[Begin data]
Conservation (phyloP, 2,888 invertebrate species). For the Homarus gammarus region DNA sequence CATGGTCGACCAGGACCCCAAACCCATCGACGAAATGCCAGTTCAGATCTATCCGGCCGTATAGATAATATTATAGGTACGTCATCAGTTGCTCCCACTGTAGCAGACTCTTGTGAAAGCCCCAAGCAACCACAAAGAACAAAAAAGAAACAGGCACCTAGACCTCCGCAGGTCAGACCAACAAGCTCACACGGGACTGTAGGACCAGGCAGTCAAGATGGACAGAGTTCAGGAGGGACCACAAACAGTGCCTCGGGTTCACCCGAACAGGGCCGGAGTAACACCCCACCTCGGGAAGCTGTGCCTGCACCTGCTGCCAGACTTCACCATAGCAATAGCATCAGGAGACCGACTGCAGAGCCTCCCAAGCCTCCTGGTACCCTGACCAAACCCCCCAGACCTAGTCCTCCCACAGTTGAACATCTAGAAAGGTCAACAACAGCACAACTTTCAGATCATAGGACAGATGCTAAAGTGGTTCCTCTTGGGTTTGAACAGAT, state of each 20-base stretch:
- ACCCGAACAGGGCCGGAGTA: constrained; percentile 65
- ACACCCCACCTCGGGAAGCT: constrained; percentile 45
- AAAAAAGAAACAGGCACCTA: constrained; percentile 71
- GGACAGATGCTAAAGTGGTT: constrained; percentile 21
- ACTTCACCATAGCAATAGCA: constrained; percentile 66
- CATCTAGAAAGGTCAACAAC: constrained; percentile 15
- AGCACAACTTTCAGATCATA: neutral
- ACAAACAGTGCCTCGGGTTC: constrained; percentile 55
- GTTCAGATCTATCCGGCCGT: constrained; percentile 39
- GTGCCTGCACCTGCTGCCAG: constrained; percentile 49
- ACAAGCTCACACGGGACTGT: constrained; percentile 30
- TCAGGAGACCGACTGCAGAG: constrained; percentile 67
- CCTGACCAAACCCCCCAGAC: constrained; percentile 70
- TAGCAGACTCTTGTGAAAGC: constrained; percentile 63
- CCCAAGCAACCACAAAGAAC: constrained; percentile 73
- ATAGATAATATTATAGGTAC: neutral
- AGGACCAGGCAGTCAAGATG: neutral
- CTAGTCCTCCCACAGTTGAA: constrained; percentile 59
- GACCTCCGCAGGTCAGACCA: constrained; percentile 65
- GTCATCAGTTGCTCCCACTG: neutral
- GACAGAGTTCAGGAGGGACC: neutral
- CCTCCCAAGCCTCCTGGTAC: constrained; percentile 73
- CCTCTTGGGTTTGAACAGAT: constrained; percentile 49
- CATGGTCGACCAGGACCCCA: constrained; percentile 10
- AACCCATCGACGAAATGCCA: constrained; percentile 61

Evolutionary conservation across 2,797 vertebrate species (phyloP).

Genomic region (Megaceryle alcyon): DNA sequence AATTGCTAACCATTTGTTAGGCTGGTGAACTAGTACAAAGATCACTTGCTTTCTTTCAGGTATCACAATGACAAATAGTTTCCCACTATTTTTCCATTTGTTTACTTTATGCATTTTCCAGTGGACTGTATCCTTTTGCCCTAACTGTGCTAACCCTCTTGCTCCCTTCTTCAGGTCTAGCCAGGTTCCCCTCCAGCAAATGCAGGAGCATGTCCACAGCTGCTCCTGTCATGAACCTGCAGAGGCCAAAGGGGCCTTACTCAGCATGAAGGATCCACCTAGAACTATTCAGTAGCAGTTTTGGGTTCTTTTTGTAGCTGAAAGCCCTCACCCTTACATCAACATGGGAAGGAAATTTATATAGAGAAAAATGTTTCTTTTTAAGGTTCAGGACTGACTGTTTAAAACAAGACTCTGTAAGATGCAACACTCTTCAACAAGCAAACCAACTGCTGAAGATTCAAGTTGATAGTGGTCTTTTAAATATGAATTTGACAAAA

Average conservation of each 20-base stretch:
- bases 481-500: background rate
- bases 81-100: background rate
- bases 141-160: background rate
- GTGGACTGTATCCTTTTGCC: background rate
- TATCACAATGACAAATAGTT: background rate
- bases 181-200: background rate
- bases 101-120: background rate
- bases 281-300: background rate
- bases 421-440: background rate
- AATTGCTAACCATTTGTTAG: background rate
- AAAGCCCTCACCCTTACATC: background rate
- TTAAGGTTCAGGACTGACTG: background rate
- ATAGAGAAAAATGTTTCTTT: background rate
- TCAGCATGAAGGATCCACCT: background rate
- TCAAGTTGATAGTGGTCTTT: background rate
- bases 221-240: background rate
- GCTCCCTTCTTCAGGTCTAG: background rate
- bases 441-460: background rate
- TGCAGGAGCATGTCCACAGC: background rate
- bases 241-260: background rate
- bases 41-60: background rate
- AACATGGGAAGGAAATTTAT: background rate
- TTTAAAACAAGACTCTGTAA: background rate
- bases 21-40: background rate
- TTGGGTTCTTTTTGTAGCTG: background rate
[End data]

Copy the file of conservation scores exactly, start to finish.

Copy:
Conservation (phyloP, 2,888 invertebrate species). For the Homarus gammarus region DNA sequence CATGGTCGACCAGGACCCCAAACCCATCGACGAAATGCCAGTTCAGATCTATCCGGCCGTATAGATAATATTATAGGTACGTCATCAGTTGCTCCCACTGTAGCAGACTCTTGTGAAAGCCCCAAGCAACCACAAAGAACAAAAAAGAAACAGGCACCTAGACCTCCGCAGGTCAGACCAACAAGCTCACACGGGACTGTAGGACCAGGCAGTCAAGATGGACAGAGTTCAGGAGGGACCACAAACAGTGCCTCGGGTTCACCCGAACAGGGCCGGAGTAACACCCCACCTCGGGAAGCTGTGCCTGCACCTGCTGCCAGACTTCACCATAGCAATAGCATCAGGAGACCGACTGCAGAGCCTCCCAAGCCTCCTGGTACCCTGACCAAACCCCCCAGACCTAGTCCTCCCACAGTTGAACATCTAGAAAGGTCAACAACAGCACAACTTTCAGATCATAGGACAGATGCTAAAGTGGTTCCTCTTGGGTTTGAACAGAT, state of each 20-base stretch:
- ACCCGAACAGGGCCGGAGTA: constrained; percentile 65
- ACACCCCACCTCGGGAAGCT: constrained; percentile 45
- AAAAAAGAAACAGGCACCTA: constrained; percentile 71
- GGACAGATGCTAAAGTGGTT: constrained; percentile 21
- ACTTCACCATAGCAATAGCA: constrained; percentile 66
- CATCTAGAAAGGTCAACAAC: constrained; percentile 15
- AGCACAACTTTCAGATCATA: neutral
- ACAAACAGTGCCTCGGGTTC: constrained; percentile 55
- GTTCAGATCTATCCGGCCGT: constrained; percentile 39
- GTGCCTGCACCTGCTGCCAG: constrained; percentile 49
- ACAAGCTCACACGGGACTGT: constrained; percentile 30
- TCAGGAGACCGACTGCAGAG: constrained; percentile 67
- CCTGACCAAACCCCCCAGAC: constrained; percentile 70
- TAGCAGACTCTTGTGAAAGC: constrained; percentile 63
- CCCAAGCAACCACAAAGAAC: constrained; percentile 73
- ATAGATAATATTATAGGTAC: neutral
- AGGACCAGGCAGTCAAGATG: neutral
- CTAGTCCTCCCACAGTTGAA: constrained; percentile 59
- GACCTCCGCAGGTCAGACCA: constrained; percentile 65
- GTCATCAGTTGCTCCCACTG: neutral
- GACAGAGTTCAGGAGGGACC: neutral
- CCTCCCAAGCCTCCTGGTAC: constrained; percentile 73
- CCTCTTGGGTTTGAACAGAT: constrained; percentile 49
- CATGGTCGACCAGGACCCCA: constrained; percentile 10
- AACCCATCGACGAAATGCCA: constrained; percentile 61

Evolutionary conservation across 2,797 vertebrate species (phyloP).

Genomic region (Megaceryle alcyon): DNA sequence AATTGCTAACCATTTGTTAGGCTGGTGAACTAGTACAAAGATCACTTGCTTTCTTTCAGGTATCACAATGACAAATAGTTTCCCACTATTTTTCCATTTGTTTACTTTATGCATTTTCCAGTGGACTGTATCCTTTTGCCCTAACTGTGCTAACCCTCTTGCTCCCTTCTTCAGGTCTAGCCAGGTTCCCCTCCAGCAAATGCAGGAGCATGTCCACAGCTGCTCCTGTCATGAACCTGCAGAGGCCAAAGGGGCCTTACTCAGCATGAAGGATCCACCTAGAACTATTCAGTAGCAGTTTTGGGTTCTTTTTGTAGCTGAAAGCCCTCACCCTTACATCAACATGGGAAGGAAATTTATATAGAGAAAAATGTTTCTTTTTAAGGTTCAGGACTGACTGTTTAAAACAAGACTCTGTAAGATGCAACACTCTTCAACAAGCAAACCAACTGCTGAAGATTCAAGTTGATAGTGGTCTTTTAAATATGAATTTGACAAAA

Average conservation of each 20-base stretch:
- bases 481-500: background rate
- bases 81-100: background rate
- bases 141-160: background rate
- GTGGACTGTATCCTTTTGCC: background rate
- TATCACAATGACAAATAGTT: background rate
- bases 181-200: background rate
- bases 101-120: background rate
- bases 281-300: background rate
- bases 421-440: background rate
- AATTGCTAACCATTTGTTAG: background rate
- AAAGCCCTCACCCTTACATC: background rate
- TTAAGGTTCAGGACTGACTG: background rate
- ATAGAGAAAAATGTTTCTTT: background rate
- TCAGCATGAAGGATCCACCT: background rate
- TCAAGTTGATAGTGGTCTTT: background rate
- bases 221-240: background rate
- GCTCCCTTCTTCAGGTCTAG: background rate
- bases 441-460: background rate
- TGCAGGAGCATGTCCACAGC: background rate
- bases 241-260: background rate
- bases 41-60: background rate
- AACATGGGAAGGAAATTTAT: background rate
- TTTAAAACAAGACTCTGTAA: background rate
- bases 21-40: background rate
- TTGGGTTCTTTTTGTAGCTG: background rate